How to create a project management infrastructure from the ground up

Author

Brad Egeland

May 6, 2016

Your organization is thinking of implementing a project management infrastructure. Till now, you’ve gotten by on managing “projects” on the fly — grabbing some info off the Internet to help those who have been forced into managing these one-off and mainly internal projects succeed — or at least not fail miserably.

Now, as you take on more initiatives and your company is expanding, you’re becoming more technical, possibly incorporating work you do for outside clients into projects, you begin to see a need for greater structure. Consistent delivery is likely to bring repeat successes, increased customer satisfaction, and as a result, greater, faster company growth. In short, you see a need to create structure and formality so that your staff can succeed at delivering on an ongoing basis.

What do you do? What are those first steps? Here’s what I’ve seen, done, learned and discussed with clients over the past few years.

Assess the need. First, assess the need. Where have we gone so far with project management? Is it enough? What is the five year outlook for corporate growth? And is that satisfactory? If we are performing work – internally or externally – that is helping to grow the company and yet we are struggling to accomplish this work because of poor communication, lack of detailed requirements or weak resource management and financial management of these efforts then it is likely that the organization could benefit greatly from the creation of a formal project management infrastructure.

I’m not saying that a full-on project management office (PMO) is necessary. It may be. Or not. But by hiring some experienced project managers, or at first bringing some consulting project managers to work with existing staff, and then those resources working together to both manage projects and create structure and a knowledge-base around the work they are performing can be an amazing boost to corporate growth in the right situation.

The hiring process. Is the need big enough to hire a staff of project managers? Do we need a PMO with a PMO director at the helm? Do we just want to start off by bringing in 2-3 consulting project managers and proceed from there? All of this depends, of course, on the amount of potential project work you have coming up in the next six months and what you believe the landscape to be in the next five to 10 years.

I’ve worked with several startups as a consulting project manager – their only PM in some cases – and it worked well for me to handle the 3-4 projects they had and work with two or three individuals brought in or groomed to be project managers long-term. It all depends on the budget and need – both short term and long term.

Implement the templates. This is where the Internet is a wonderful tool. There is an abundance of free documents and templates that organizations can search for and find and use for their own project management infrastructures. And the PM processes and templates are generally very scalable.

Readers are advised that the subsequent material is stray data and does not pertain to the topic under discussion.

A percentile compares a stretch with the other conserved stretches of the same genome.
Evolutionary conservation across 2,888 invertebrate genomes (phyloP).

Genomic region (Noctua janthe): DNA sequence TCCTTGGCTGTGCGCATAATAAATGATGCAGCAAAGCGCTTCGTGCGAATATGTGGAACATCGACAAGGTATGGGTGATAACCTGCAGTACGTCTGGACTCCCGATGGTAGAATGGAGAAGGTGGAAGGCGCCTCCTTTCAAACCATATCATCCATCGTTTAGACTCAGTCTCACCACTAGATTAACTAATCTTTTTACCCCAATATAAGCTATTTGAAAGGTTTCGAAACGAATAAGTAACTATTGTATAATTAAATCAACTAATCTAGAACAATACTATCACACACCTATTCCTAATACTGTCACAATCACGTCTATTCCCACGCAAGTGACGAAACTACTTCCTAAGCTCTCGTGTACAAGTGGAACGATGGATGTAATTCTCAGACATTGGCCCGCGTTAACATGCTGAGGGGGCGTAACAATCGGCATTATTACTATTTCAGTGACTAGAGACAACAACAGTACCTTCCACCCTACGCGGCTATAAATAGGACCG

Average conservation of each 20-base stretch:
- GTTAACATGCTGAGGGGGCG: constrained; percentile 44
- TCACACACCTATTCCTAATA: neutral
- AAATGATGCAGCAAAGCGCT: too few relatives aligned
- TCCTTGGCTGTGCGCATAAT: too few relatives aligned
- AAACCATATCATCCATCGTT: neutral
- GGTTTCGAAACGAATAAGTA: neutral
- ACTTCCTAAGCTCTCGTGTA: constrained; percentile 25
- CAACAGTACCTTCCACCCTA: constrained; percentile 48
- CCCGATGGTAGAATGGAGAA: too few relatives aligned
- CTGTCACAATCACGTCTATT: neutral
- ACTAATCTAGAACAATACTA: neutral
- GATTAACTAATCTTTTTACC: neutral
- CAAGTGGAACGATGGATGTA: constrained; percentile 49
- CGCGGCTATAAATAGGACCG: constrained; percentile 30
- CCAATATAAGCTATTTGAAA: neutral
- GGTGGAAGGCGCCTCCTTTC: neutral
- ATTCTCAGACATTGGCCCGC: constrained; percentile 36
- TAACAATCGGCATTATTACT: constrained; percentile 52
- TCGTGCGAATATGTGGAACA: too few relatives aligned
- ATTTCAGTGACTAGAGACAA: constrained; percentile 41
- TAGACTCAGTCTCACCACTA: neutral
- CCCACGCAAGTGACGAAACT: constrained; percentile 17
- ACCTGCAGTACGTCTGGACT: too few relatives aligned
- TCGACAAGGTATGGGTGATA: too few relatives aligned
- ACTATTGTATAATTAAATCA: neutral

Networking with other project managers and organizations online and in person can also help your current team and organization acquire critical knowledge to help this initiative get off the ground.

Rollout the methodology. Basically, this means educate the masses. This is where you take what you’ve created in terms of a project management methodology and roll it out to the entire organization. This is where you let them know it exists, how to take projects to it including the project initiation process, and the type of management and communication they should expect. You’re trying to build confidence in the process so that the entire organization will use it and buy-in to it.

Confidence and satisfaction is not just at the customer level – it is also an internal thing when we are talking about new departments and infrastructures like this that you are asking teams to trust their needs, financial resources and possibly outside customers to.

Summary / call for input

The idea is to create a needed structure…actually infrastructure…where there was none. And why? Because what you’ve been doing – even without much structure – has made you aware of the benefits of some formal project management discipline wrapped around the work that you do. With more structure…more formality…more tools, the likelihood of repeatable successes followed by customer satisfaction and a larger customer base and, therefore, corporate growth, is much higher. So, the decision is to go for it…and these steps should point you in the right direction.

What about our readers? What do you think of this list? What would you add to it or change about it? Please share your own thoughts and experiences.

This article was written by Brad Egeland from CIO and was legally licensed through the NewsCred publisher network.

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